Last Updated:Friday - 09/24/2010
April 25, 2005
Listen to the searching hearts
It is perhaps fitting that Catholics will get our new pope - Pope Benedict XVI - close to the May 2 feast of St. Athanasius. Athanasius, a fourth century bishop of Alexandria in Egypt, was one of the Church's greatest defenders of the faith and one of those most dedicated to telling the world about the nature of Jesus.
The Church in Athanasius' day, under Constantine, had just become the state religion. It faced an important choice - to water down the faith to appeal to the huge numbers who did not understand Christianity or to preach the Gospel as the Church understood it.
After Constantine's death, the Arian heresy gained wide popularity among bishops and the new emperor. Arius' teaching, simply put, was that Jesus was not God in the same way that the Father was God. The Word was created and was not "one in being with the Father."
Athanasius devoted his life to preaching against the heresy, to articulating the true nature of Jesus as the Son of God. His Arian opponents drove him into exile five times. The most dramatic exile began in 356 when legions of soldiers armed with swords and javelins broke into the church where he was leading a prayer vigil. The soldiers rampaged through the church, killing many people. They seized Athanasius and were eager to kill him, but he miraculously slipped away and escaped into the desert. He spent six years there.
It seemed to be the triumph of Arianism. Nowhere were there bishops who would uphold the Nicene Creed. But when those bishops tried to define who Jesus really was, disagreements and factionalism set in. At their moment of victory, the Arians disintegrated.
Then something interesting happened. Athanasius, the champion of orthodoxy, became the great healer. He urged his orthodox followers to loosen up and open the door to forgiveness. Athanasius came out of the desert and led the call at a Church council to forgive those wayward bishops who would sign the Nicene Creed. All but the most radical Arians did sign and harmony was restored to the Church.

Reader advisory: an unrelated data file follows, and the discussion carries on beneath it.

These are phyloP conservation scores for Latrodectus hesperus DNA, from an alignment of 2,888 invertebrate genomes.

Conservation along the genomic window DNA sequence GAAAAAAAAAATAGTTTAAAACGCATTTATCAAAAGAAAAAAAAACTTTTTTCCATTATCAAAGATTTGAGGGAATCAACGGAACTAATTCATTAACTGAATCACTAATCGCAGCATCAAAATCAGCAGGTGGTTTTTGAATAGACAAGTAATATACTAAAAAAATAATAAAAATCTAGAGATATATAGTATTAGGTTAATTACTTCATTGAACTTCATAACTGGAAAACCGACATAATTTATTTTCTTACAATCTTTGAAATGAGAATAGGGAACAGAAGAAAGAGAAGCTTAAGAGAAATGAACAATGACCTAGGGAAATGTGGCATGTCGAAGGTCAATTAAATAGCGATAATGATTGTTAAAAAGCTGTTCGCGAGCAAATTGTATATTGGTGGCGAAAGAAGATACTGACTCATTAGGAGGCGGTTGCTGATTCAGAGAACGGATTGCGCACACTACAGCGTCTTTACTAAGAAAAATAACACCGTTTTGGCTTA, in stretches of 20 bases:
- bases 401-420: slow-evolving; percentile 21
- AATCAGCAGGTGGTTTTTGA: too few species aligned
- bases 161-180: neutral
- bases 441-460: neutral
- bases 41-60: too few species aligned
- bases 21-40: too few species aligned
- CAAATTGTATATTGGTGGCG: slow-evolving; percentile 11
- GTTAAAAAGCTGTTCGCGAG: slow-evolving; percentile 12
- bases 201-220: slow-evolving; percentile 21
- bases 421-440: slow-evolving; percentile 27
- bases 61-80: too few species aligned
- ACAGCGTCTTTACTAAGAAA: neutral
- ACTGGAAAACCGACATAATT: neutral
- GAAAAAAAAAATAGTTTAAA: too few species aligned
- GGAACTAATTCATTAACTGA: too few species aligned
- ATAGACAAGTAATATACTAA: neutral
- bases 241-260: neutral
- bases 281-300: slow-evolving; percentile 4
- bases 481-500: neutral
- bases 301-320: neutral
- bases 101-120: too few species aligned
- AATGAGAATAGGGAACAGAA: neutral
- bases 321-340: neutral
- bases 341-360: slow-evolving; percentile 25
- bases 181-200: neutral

Surely two qualities we need in the first pope elected in the 21st century are the ability to the faith speak clearly to an unbelieving Western world and to speak clearly and simply about Jesus.
In the interregnum between two popes we have heard many secular voices who would like the Church to conform to the world, rather than let the world be permeated by the Gospel. The Church has been told that it should shape up and obey the teachings of the Western cultural elite. Only then will it be popular. This, of course, is a sham.
But neither should we shut down dialogue between the Church and the world. Cardinal Carlo Maria Martini used much of his time as archbishop of Milan to reach out to those who could not accept the Church. He maintained that within each person lies "a believer and a non-believer," each trying to convince the other.
If we can accept that such an internal dialogue exists, our pastoral outreach, our evangelization, will involve listening as much as it involves articulating the teachings of the Church.
At a Mass in Rome on April 16, Cardinal Walter Kasper, the Vatican's chief ecumenical officer, spoke briefly about the need for strong pastoral skills in a new pope. "Let's not search for someone who is too scared of doubt and secularity in the modern world," he said.
Athanasius was a great champion of orthodoxy. But he preached a God who was loving and close to his people. God became flesh so that flesh might become divine. When push came to shove, Athanasius cleared the path for the hearts of those who had strayed to be accepted into the orthodox way.
Cardinal Joseph Ratzinger was often villified in Western Church circles for being too strong a defender of orthodoxy. But he is a humble and holy man, a man who does have the ability to listen. We know he is willing to take the unpopular stand. May God bless Pope Benedict with renewed courage and also with a heart that will hear the non-believer's hunger for truth.
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